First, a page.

Laura Johnson describes the characteristics of an office martyr

This week I’ve been ill. Nothing terrible. A simple dose of the Spring sniffles with the added hindrance of a gravelly throat and a barking cough. Cue a lot of moping and moaning from me. I know it’s not the worst illness I’ve ever had but I’ve been acting like I’m one step away from pneumonia. However, like many office workers, I’ve struggled on at work, with levels of self-pity that I’m moderately ashamed of. This week I was an office martyr.

We spend so much time in the office nowadays that it’s inevitable we come across colleagues who annoy us senseless. Tea round dodgers, stinky egg sandwich munchers, those who shun deodorant in favour of natural body odour and the gossips who make it their daily mission to dig up dirt and stir up trouble. But few colleagues have the ability to grate on our patience with such vigour as the office martyr. In this post, I highlight the many forms this character can take.

1. The soldiering on sniffler

Rather than admit defeat and spend a day on the sofa reminding themselves that daytime television is still utter rubbish, this martyr comes into work to share the misery (and contagious qualities) of their ailments. Driven by the arrogant belief that the organisation will collapse without their almighty presence, they insist on struggling on at work when they should be sipping a Lemsip at home. But don’t we all know about it – cue loud and dramatic nose blows, regular wafts of Vick’s Vapour Rub, pained smiles and weak assertions that they’re OK as they insist on taking on yet more tasks. So common and damaging to morale and productivity is this form of behaviour that it has a professional label - ‘presenteeism’. But, on a more positive note, at least this type of office martyr is a temporary annoyance, with normal character typically resuming as the illness subsides.

2. The 11pm emailer

We all pull the odd late night in the name of a work project. While some of us do this gracefully, others will be sure to send a middle of the night email where they copy in everyone from their boss to the summer intern. The email will be completely non-essential and despite the actual words used, the message is always this: “Just wanted to let you know that while you were catching up on Netflix and enjoying a nice cuppa on the sofa this evening, I was grafting in the office and I expect appropriate levels of pity and gratitude tomorrow as a result.”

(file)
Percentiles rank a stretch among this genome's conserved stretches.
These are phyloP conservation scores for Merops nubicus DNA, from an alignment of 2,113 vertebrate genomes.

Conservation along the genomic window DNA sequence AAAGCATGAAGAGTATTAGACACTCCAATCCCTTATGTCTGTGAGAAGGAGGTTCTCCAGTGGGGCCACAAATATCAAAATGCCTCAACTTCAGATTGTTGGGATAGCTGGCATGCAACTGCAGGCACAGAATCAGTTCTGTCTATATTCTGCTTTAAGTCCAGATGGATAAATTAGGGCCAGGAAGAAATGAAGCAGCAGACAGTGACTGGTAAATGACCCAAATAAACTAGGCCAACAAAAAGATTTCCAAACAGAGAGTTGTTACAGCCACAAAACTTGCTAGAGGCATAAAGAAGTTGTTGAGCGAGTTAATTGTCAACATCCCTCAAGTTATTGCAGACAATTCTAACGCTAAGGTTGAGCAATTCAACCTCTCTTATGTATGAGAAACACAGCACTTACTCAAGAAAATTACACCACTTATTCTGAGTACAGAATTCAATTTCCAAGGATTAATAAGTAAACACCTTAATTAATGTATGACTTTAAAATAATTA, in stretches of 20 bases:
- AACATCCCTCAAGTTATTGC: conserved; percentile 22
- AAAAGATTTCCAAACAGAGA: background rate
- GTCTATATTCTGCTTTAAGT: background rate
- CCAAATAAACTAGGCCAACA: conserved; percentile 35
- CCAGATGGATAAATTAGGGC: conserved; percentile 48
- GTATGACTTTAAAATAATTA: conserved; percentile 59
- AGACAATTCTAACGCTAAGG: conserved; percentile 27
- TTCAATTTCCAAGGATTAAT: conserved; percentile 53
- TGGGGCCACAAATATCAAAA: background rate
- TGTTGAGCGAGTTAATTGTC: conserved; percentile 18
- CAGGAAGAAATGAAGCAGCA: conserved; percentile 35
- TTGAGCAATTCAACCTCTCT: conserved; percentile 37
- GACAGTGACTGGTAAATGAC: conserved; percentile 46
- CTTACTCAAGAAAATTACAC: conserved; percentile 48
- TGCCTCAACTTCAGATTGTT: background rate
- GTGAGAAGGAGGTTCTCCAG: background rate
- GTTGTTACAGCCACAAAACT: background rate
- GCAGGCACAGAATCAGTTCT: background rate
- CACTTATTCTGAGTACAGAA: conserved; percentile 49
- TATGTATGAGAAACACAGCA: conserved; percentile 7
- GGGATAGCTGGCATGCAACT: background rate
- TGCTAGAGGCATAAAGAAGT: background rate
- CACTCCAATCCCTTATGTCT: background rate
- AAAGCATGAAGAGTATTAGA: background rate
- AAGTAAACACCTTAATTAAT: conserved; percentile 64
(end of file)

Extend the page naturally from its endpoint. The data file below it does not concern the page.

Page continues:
3. The first in last out survivor

They’re at their desk before you’ve even stepped out of your front door and make a point of being the last man standing. Every day. Driven by the belief that they are singlehandedly keeping the company afloat, delegation is something they dismiss with disgust as they persist to overwork in the most visible way possible. They are unlikely to have taken more than a day’s holiday in the last six months – and don’t we all know about it.

But, whatever the flavour of your office martyr, their prevalence is more than a niggling annoyance to the conscientious leader. They’re a warning sign of inefficiency and a drain on company finances. Martyrs present managers with a tricky conundrum. How can you discourage someone willing to make so many personal sacrifices to deliver more of your products or services? On the one hand you have an employee who is willing to work tirelessly for you. They never say no, refuse to take a day off and work long hours regularly through choice. On paper they are the perfect employee, but their hyper commitment comes at a cost. Presenteeism (people coming into work whilst ill) costs businesses millions annually due to inefficiency, office martyrs infectiously pass their heightened stress levels to co-workers and clients and their competitive behaviour frequently provokes inter-colleague rivalry that has a counterproductive impact on the quality of a whole office’s output.

So how do you stamp out the office martyr? Most people who exhibit tendencies for this form of attention seeking behaviour crave recognition and validation. It’s often low self-esteem rather than ego that drives them to make such conspicuous displays of their propensity to over-work. They live in constant fear of their work being overlooked. At the heart of every office martyr is a desire to be famous for something. Your role as their manager is to make sure their notoriety is for something worthwhile.